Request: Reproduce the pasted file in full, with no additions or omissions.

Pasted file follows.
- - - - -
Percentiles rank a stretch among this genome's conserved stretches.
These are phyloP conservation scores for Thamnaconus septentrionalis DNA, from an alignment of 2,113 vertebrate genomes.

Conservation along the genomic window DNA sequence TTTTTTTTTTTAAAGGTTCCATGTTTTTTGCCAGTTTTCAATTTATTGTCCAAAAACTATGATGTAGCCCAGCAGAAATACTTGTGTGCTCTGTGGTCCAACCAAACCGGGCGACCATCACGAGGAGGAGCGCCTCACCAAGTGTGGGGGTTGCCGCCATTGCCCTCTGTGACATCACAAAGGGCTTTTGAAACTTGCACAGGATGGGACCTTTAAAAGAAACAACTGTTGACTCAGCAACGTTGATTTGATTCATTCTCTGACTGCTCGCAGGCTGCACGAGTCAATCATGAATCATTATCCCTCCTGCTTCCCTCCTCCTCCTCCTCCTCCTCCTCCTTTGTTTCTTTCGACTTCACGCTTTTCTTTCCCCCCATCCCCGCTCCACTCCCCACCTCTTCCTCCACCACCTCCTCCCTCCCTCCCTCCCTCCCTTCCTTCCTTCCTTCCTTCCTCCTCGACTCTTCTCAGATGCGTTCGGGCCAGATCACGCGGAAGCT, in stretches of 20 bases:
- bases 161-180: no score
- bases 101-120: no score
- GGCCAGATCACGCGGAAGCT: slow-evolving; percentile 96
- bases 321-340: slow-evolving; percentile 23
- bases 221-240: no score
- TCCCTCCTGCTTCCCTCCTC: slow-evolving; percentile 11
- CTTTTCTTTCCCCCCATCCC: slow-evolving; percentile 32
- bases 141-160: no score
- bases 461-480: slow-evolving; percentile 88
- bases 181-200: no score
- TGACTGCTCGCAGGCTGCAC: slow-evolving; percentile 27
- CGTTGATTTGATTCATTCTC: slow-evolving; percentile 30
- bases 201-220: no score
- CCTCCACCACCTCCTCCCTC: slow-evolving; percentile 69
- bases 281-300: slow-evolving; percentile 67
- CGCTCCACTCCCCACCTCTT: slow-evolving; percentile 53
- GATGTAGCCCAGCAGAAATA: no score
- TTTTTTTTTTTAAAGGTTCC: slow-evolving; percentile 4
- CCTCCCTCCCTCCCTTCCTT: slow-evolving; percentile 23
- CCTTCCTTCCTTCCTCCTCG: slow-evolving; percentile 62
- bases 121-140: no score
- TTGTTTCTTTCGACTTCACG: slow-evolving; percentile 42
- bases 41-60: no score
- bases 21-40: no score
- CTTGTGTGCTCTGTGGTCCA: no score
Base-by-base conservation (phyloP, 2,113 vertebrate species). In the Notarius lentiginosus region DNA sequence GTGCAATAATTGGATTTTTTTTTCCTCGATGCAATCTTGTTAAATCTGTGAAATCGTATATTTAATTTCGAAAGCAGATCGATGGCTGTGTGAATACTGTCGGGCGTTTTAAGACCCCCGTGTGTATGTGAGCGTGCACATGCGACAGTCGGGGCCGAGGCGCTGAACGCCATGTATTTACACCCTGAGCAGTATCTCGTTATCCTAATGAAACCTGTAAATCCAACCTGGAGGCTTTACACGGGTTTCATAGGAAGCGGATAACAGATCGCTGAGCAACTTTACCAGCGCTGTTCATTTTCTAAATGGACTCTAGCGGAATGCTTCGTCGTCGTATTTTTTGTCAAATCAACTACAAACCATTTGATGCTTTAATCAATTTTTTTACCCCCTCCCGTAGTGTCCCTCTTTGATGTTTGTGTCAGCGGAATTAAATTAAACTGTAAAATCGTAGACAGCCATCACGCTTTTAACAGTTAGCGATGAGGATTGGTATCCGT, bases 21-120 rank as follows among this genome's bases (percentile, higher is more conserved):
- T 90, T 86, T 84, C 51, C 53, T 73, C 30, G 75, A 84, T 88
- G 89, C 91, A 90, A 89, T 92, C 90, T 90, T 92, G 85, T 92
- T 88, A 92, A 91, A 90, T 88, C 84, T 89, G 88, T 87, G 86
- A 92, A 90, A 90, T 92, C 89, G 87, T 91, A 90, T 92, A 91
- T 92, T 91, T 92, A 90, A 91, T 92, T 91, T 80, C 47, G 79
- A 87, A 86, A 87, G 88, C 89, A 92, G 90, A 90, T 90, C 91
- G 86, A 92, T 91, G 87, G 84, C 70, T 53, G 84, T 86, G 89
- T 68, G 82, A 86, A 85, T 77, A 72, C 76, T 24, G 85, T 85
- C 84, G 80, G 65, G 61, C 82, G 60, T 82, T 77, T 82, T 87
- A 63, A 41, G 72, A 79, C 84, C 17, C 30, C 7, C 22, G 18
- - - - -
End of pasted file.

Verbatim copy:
Percentiles rank a stretch among this genome's conserved stretches.
These are phyloP conservation scores for Thamnaconus septentrionalis DNA, from an alignment of 2,113 vertebrate genomes.

Conservation along the genomic window DNA sequence TTTTTTTTTTTAAAGGTTCCATGTTTTTTGCCAGTTTTCAATTTATTGTCCAAAAACTATGATGTAGCCCAGCAGAAATACTTGTGTGCTCTGTGGTCCAACCAAACCGGGCGACCATCACGAGGAGGAGCGCCTCACCAAGTGTGGGGGTTGCCGCCATTGCCCTCTGTGACATCACAAAGGGCTTTTGAAACTTGCACAGGATGGGACCTTTAAAAGAAACAACTGTTGACTCAGCAACGTTGATTTGATTCATTCTCTGACTGCTCGCAGGCTGCACGAGTCAATCATGAATCATTATCCCTCCTGCTTCCCTCCTCCTCCTCCTCCTCCTCCTCCTTTGTTTCTTTCGACTTCACGCTTTTCTTTCCCCCCATCCCCGCTCCACTCCCCACCTCTTCCTCCACCACCTCCTCCCTCCCTCCCTCCCTCCCTTCCTTCCTTCCTTCCTTCCTCCTCGACTCTTCTCAGATGCGTTCGGGCCAGATCACGCGGAAGCT, in stretches of 20 bases:
- bases 161-180: no score
- bases 101-120: no score
- GGCCAGATCACGCGGAAGCT: slow-evolving; percentile 96
- bases 321-340: slow-evolving; percentile 23
- bases 221-240: no score
- TCCCTCCTGCTTCCCTCCTC: slow-evolving; percentile 11
- CTTTTCTTTCCCCCCATCCC: slow-evolving; percentile 32
- bases 141-160: no score
- bases 461-480: slow-evolving; percentile 88
- bases 181-200: no score
- TGACTGCTCGCAGGCTGCAC: slow-evolving; percentile 27
- CGTTGATTTGATTCATTCTC: slow-evolving; percentile 30
- bases 201-220: no score
- CCTCCACCACCTCCTCCCTC: slow-evolving; percentile 69
- bases 281-300: slow-evolving; percentile 67
- CGCTCCACTCCCCACCTCTT: slow-evolving; percentile 53
- GATGTAGCCCAGCAGAAATA: no score
- TTTTTTTTTTTAAAGGTTCC: slow-evolving; percentile 4
- CCTCCCTCCCTCCCTTCCTT: slow-evolving; percentile 23
- CCTTCCTTCCTTCCTCCTCG: slow-evolving; percentile 62
- bases 121-140: no score
- TTGTTTCTTTCGACTTCACG: slow-evolving; percentile 42
- bases 41-60: no score
- bases 21-40: no score
- CTTGTGTGCTCTGTGGTCCA: no score
Base-by-base conservation (phyloP, 2,113 vertebrate species). In the Notarius lentiginosus region DNA sequence GTGCAATAATTGGATTTTTTTTTCCTCGATGCAATCTTGTTAAATCTGTGAAATCGTATATTTAATTTCGAAAGCAGATCGATGGCTGTGTGAATACTGTCGGGCGTTTTAAGACCCCCGTGTGTATGTGAGCGTGCACATGCGACAGTCGGGGCCGAGGCGCTGAACGCCATGTATTTACACCCTGAGCAGTATCTCGTTATCCTAATGAAACCTGTAAATCCAACCTGGAGGCTTTACACGGGTTTCATAGGAAGCGGATAACAGATCGCTGAGCAACTTTACCAGCGCTGTTCATTTTCTAAATGGACTCTAGCGGAATGCTTCGTCGTCGTATTTTTTGTCAAATCAACTACAAACCATTTGATGCTTTAATCAATTTTTTTACCCCCTCCCGTAGTGTCCCTCTTTGATGTTTGTGTCAGCGGAATTAAATTAAACTGTAAAATCGTAGACAGCCATCACGCTTTTAACAGTTAGCGATGAGGATTGGTATCCGT, bases 21-120 rank as follows among this genome's bases (percentile, higher is more conserved):
- T 90, T 86, T 84, C 51, C 53, T 73, C 30, G 75, A 84, T 88
- G 89, C 91, A 90, A 89, T 92, C 90, T 90, T 92, G 85, T 92
- T 88, A 92, A 91, A 90, T 88, C 84, T 89, G 88, T 87, G 86
- A 92, A 90, A 90, T 92, C 89, G 87, T 91, A 90, T 92, A 91
- T 92, T 91, T 92, A 90, A 91, T 92, T 91, T 80, C 47, G 79
- A 87, A 86, A 87, G 88, C 89, A 92, G 90, A 90, T 90, C 91
- G 86, A 92, T 91, G 87, G 84, C 70, T 53, G 84, T 86, G 89
- T 68, G 82, A 86, A 85, T 77, A 72, C 76, T 24, G 85, T 85
- C 84, G 80, G 65, G 61, C 82, G 60, T 82, T 77, T 82, T 87
- A 63, A 41, G 72, A 79, C 84, C 17, C 30, C 7, C 22, G 18